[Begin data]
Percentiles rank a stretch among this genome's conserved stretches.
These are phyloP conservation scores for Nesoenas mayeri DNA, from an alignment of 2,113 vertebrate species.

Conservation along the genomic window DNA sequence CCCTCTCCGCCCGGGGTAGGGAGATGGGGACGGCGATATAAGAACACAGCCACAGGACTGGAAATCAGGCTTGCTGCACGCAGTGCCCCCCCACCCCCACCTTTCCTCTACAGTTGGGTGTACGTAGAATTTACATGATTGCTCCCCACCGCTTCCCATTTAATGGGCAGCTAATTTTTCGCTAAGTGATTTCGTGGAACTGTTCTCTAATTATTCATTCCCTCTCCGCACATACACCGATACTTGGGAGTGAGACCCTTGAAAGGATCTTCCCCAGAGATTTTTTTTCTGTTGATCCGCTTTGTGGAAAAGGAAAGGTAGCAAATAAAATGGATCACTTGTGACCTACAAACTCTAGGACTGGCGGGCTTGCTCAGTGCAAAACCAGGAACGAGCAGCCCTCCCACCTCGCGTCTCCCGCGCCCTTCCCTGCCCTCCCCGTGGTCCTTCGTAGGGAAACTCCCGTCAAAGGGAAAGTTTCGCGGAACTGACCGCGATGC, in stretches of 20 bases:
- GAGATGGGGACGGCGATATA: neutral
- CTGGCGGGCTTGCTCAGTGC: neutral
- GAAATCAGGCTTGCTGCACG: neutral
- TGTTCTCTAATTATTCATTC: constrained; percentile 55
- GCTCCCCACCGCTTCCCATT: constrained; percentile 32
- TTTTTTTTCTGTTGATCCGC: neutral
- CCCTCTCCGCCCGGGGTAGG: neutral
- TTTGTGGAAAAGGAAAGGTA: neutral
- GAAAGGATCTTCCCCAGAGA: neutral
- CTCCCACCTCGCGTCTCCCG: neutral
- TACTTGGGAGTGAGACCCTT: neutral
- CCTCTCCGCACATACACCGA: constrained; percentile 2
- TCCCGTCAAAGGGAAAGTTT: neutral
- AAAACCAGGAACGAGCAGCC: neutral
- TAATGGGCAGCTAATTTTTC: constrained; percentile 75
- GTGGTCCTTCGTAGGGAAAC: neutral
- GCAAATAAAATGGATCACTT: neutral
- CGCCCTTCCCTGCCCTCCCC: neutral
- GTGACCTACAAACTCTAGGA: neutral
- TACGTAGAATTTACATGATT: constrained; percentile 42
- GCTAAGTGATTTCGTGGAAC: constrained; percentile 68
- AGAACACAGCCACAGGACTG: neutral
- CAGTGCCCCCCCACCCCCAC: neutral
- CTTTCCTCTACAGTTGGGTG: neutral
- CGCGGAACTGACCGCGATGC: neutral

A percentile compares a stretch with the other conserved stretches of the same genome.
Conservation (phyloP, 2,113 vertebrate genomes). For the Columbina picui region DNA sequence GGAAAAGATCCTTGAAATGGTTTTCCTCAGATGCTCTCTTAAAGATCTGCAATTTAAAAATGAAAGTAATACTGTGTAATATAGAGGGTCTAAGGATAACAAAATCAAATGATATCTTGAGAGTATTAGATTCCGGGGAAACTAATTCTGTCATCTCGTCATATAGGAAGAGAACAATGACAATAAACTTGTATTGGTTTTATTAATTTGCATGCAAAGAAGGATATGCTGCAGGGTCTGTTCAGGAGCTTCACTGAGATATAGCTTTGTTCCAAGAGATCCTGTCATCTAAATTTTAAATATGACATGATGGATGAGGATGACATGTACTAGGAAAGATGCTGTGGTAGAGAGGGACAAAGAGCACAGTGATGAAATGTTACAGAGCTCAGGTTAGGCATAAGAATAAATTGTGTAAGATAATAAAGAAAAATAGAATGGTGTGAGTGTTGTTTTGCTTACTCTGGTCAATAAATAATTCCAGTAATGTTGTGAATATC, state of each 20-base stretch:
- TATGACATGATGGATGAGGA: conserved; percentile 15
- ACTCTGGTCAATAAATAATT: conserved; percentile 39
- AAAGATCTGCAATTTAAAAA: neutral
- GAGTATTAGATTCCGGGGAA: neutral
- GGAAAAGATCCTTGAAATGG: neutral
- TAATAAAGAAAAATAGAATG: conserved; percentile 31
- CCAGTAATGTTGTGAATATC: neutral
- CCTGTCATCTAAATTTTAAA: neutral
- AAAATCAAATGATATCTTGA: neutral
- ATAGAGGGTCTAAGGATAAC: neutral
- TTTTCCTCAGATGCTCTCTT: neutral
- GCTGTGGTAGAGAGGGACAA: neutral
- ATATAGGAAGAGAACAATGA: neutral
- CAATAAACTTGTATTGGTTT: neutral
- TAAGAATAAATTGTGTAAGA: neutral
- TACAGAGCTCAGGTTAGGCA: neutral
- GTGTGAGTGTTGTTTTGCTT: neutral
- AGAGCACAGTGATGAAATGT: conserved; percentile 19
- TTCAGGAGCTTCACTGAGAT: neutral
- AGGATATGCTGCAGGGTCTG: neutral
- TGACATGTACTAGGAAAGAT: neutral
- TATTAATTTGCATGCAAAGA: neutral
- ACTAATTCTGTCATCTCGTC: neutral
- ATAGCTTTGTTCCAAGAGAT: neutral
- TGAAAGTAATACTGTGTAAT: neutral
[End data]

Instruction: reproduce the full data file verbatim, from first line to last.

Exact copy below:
Percentiles rank a stretch among this genome's conserved stretches.
These are phyloP conservation scores for Nesoenas mayeri DNA, from an alignment of 2,113 vertebrate species.

Conservation along the genomic window DNA sequence CCCTCTCCGCCCGGGGTAGGGAGATGGGGACGGCGATATAAGAACACAGCCACAGGACTGGAAATCAGGCTTGCTGCACGCAGTGCCCCCCCACCCCCACCTTTCCTCTACAGTTGGGTGTACGTAGAATTTACATGATTGCTCCCCACCGCTTCCCATTTAATGGGCAGCTAATTTTTCGCTAAGTGATTTCGTGGAACTGTTCTCTAATTATTCATTCCCTCTCCGCACATACACCGATACTTGGGAGTGAGACCCTTGAAAGGATCTTCCCCAGAGATTTTTTTTCTGTTGATCCGCTTTGTGGAAAAGGAAAGGTAGCAAATAAAATGGATCACTTGTGACCTACAAACTCTAGGACTGGCGGGCTTGCTCAGTGCAAAACCAGGAACGAGCAGCCCTCCCACCTCGCGTCTCCCGCGCCCTTCCCTGCCCTCCCCGTGGTCCTTCGTAGGGAAACTCCCGTCAAAGGGAAAGTTTCGCGGAACTGACCGCGATGC, in stretches of 20 bases:
- GAGATGGGGACGGCGATATA: neutral
- CTGGCGGGCTTGCTCAGTGC: neutral
- GAAATCAGGCTTGCTGCACG: neutral
- TGTTCTCTAATTATTCATTC: constrained; percentile 55
- GCTCCCCACCGCTTCCCATT: constrained; percentile 32
- TTTTTTTTCTGTTGATCCGC: neutral
- CCCTCTCCGCCCGGGGTAGG: neutral
- TTTGTGGAAAAGGAAAGGTA: neutral
- GAAAGGATCTTCCCCAGAGA: neutral
- CTCCCACCTCGCGTCTCCCG: neutral
- TACTTGGGAGTGAGACCCTT: neutral
- CCTCTCCGCACATACACCGA: constrained; percentile 2
- TCCCGTCAAAGGGAAAGTTT: neutral
- AAAACCAGGAACGAGCAGCC: neutral
- TAATGGGCAGCTAATTTTTC: constrained; percentile 75
- GTGGTCCTTCGTAGGGAAAC: neutral
- GCAAATAAAATGGATCACTT: neutral
- CGCCCTTCCCTGCCCTCCCC: neutral
- GTGACCTACAAACTCTAGGA: neutral
- TACGTAGAATTTACATGATT: constrained; percentile 42
- GCTAAGTGATTTCGTGGAAC: constrained; percentile 68
- AGAACACAGCCACAGGACTG: neutral
- CAGTGCCCCCCCACCCCCAC: neutral
- CTTTCCTCTACAGTTGGGTG: neutral
- CGCGGAACTGACCGCGATGC: neutral

A percentile compares a stretch with the other conserved stretches of the same genome.
Conservation (phyloP, 2,113 vertebrate genomes). For the Columbina picui region DNA sequence GGAAAAGATCCTTGAAATGGTTTTCCTCAGATGCTCTCTTAAAGATCTGCAATTTAAAAATGAAAGTAATACTGTGTAATATAGAGGGTCTAAGGATAACAAAATCAAATGATATCTTGAGAGTATTAGATTCCGGGGAAACTAATTCTGTCATCTCGTCATATAGGAAGAGAACAATGACAATAAACTTGTATTGGTTTTATTAATTTGCATGCAAAGAAGGATATGCTGCAGGGTCTGTTCAGGAGCTTCACTGAGATATAGCTTTGTTCCAAGAGATCCTGTCATCTAAATTTTAAATATGACATGATGGATGAGGATGACATGTACTAGGAAAGATGCTGTGGTAGAGAGGGACAAAGAGCACAGTGATGAAATGTTACAGAGCTCAGGTTAGGCATAAGAATAAATTGTGTAAGATAATAAAGAAAAATAGAATGGTGTGAGTGTTGTTTTGCTTACTCTGGTCAATAAATAATTCCAGTAATGTTGTGAATATC, state of each 20-base stretch:
- TATGACATGATGGATGAGGA: conserved; percentile 15
- ACTCTGGTCAATAAATAATT: conserved; percentile 39
- AAAGATCTGCAATTTAAAAA: neutral
- GAGTATTAGATTCCGGGGAA: neutral
- GGAAAAGATCCTTGAAATGG: neutral
- TAATAAAGAAAAATAGAATG: conserved; percentile 31
- CCAGTAATGTTGTGAATATC: neutral
- CCTGTCATCTAAATTTTAAA: neutral
- AAAATCAAATGATATCTTGA: neutral
- ATAGAGGGTCTAAGGATAAC: neutral
- TTTTCCTCAGATGCTCTCTT: neutral
- GCTGTGGTAGAGAGGGACAA: neutral
- ATATAGGAAGAGAACAATGA: neutral
- CAATAAACTTGTATTGGTTT: neutral
- TAAGAATAAATTGTGTAAGA: neutral
- TACAGAGCTCAGGTTAGGCA: neutral
- GTGTGAGTGTTGTTTTGCTT: neutral
- AGAGCACAGTGATGAAATGT: conserved; percentile 19
- TTCAGGAGCTTCACTGAGAT: neutral
- AGGATATGCTGCAGGGTCTG: neutral
- TGACATGTACTAGGAAAGAT: neutral
- TATTAATTTGCATGCAAAGA: neutral
- ACTAATTCTGTCATCTCGTC: neutral
- ATAGCTTTGTTCCAAGAGAT: neutral
- TGAAAGTAATACTGTGTAAT: neutral